Lava from Kilauea spurted high into the air and spread out across about 300 acres (120 hectares) of the Hawaii volcano’s summit crater floor, creating a spectacular sight as the mountain began erupting again after a few weeks’ hiatus.
Jillian Marohnic said the pool of lava that formed inside Halemaumau Crater was “the most beautiful” she had ever seen in her 25 years of watching the volcano.
“The lake was so high. And so full. It’s sparkling,” said Marohnic, who operates the Volcano Hideaways vacation rental business with her husband in the nearby village of Volcano.
“The surface of the lake looks like stained glass,” she said.
Kilauea is one of the world’s most active volcanoes. This latest eruption began last Thursday (Jan. 5), less than one month after Kilauea and its larger neighbor Mauna Loa went quiet. Kilauea last erupted from September 2021 through mid-December. Mauna Loa rumbled to life for the first time in 38 years when it erupted for about two weeks starting in late November.
The Hawaiian Volcano Observatory said Kilauea’s latest eruption is expected to remain inside the summit crater, which is within Hawaii Volcanoes National Park and away from residential communities.
The observatory on Jan. 5 raised Kilauea’s alert level, but lowered it the next morning from warning to watch “because the initial high effusion rates are declining, and no infrastructure is threatened.”
That is reassuring to Big Island Mayor Mitch Roth. “We’re feeling pretty good about where it’s at right now,” he said Friday.
The beauty of the eruption is a big draw for visitors.
John Tarson, who owns EpicLava, a tour company, said he has been “nonstop” talking to tourists who want to see the volcano.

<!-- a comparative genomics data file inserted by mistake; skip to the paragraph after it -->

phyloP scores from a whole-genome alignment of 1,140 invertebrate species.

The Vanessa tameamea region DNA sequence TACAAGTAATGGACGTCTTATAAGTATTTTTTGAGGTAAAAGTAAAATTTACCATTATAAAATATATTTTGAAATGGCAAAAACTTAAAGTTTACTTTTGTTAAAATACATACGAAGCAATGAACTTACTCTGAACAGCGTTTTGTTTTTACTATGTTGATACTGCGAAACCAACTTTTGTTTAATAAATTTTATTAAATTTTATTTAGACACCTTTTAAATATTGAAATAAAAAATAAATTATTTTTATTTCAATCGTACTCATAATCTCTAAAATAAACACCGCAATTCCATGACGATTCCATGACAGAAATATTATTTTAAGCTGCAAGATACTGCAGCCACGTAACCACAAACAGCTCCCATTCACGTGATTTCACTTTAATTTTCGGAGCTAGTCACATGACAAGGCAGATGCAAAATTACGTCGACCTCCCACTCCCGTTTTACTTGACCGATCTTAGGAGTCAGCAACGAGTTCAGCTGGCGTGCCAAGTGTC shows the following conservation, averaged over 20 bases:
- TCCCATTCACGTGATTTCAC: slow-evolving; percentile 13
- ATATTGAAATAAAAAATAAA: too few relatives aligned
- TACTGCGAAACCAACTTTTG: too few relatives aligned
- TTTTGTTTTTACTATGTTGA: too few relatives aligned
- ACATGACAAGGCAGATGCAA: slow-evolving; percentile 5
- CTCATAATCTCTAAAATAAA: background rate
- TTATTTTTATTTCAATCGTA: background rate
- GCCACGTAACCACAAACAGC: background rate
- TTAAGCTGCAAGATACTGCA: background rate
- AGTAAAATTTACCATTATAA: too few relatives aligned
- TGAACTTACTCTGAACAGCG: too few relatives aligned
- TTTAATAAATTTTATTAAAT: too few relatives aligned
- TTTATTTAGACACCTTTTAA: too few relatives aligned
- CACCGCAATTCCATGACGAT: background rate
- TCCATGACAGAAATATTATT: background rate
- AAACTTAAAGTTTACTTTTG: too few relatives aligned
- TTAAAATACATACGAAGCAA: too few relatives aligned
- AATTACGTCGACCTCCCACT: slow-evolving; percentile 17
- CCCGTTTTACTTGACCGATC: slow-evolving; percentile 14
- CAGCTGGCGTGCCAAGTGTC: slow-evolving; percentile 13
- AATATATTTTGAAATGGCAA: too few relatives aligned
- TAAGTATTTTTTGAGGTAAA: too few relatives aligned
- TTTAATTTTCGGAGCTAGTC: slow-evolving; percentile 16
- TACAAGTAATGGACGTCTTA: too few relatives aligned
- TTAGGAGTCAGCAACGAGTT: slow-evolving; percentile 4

“A lot of people were on the island and left to go do whatever else they’re doing in Hawaii and then learned about this. And now they’re rerouting all their plans and coming back so that they can see this,” he said.
On the night of Jan. 5, lava from Kilauea shot as high as 164 feet (50 meters) into the air — roughly as high as the width of a football field — but most so-called “lava fountains” were smaller, at 32 feet (10 meters) high.
The crater surface rose 32 feet (10 meters) by 7:30 p.m. as a result of all the new lava added, the observatory said.
By the next morning, the observatory said the lava fountains lost some vigor but were consistently 16 feet (5 meters) high.
This is typical behavior at the start of Kilauea eruptions, said Matt Patrick, a geologist at the observatory. “This is a cycle of collapse and refilling that Kilauea has done many, many times at its summit,” he said.
These early days are the best time to see lava on the surface, he said.
Jody Anastasio, a spokesperson for the national park, said it may be hard to see the lava during the day but there will be a glow at night and all of the park’s viewing areas will have good vantage points.
For Native Hawaiians, volcanic eruptions have deep cultural and spiritual significance. During Mauna Loa’s eruption, many Hawaiians took part in cultural traditions, such as singing, chanting and dancing to honor Pele, the deity of volcanoes and fire, and leaving offerings known as “hookupu.”
Kealoha Pisciotta, a cultural practitioner who lives on the slopes of Kilauea, encouraged Hawaiians in Hawaii and beyond to acknowledge akua — or gods and goddesses such as Pele, the deity of volcanoes and fire.
“Wherever you are, take time out today to reflect upon them and thank them for bringing new life and new land,” she said Friday.
-Audrey Mcavoy And Jennifer Sinco Kelleher, The Associated Press
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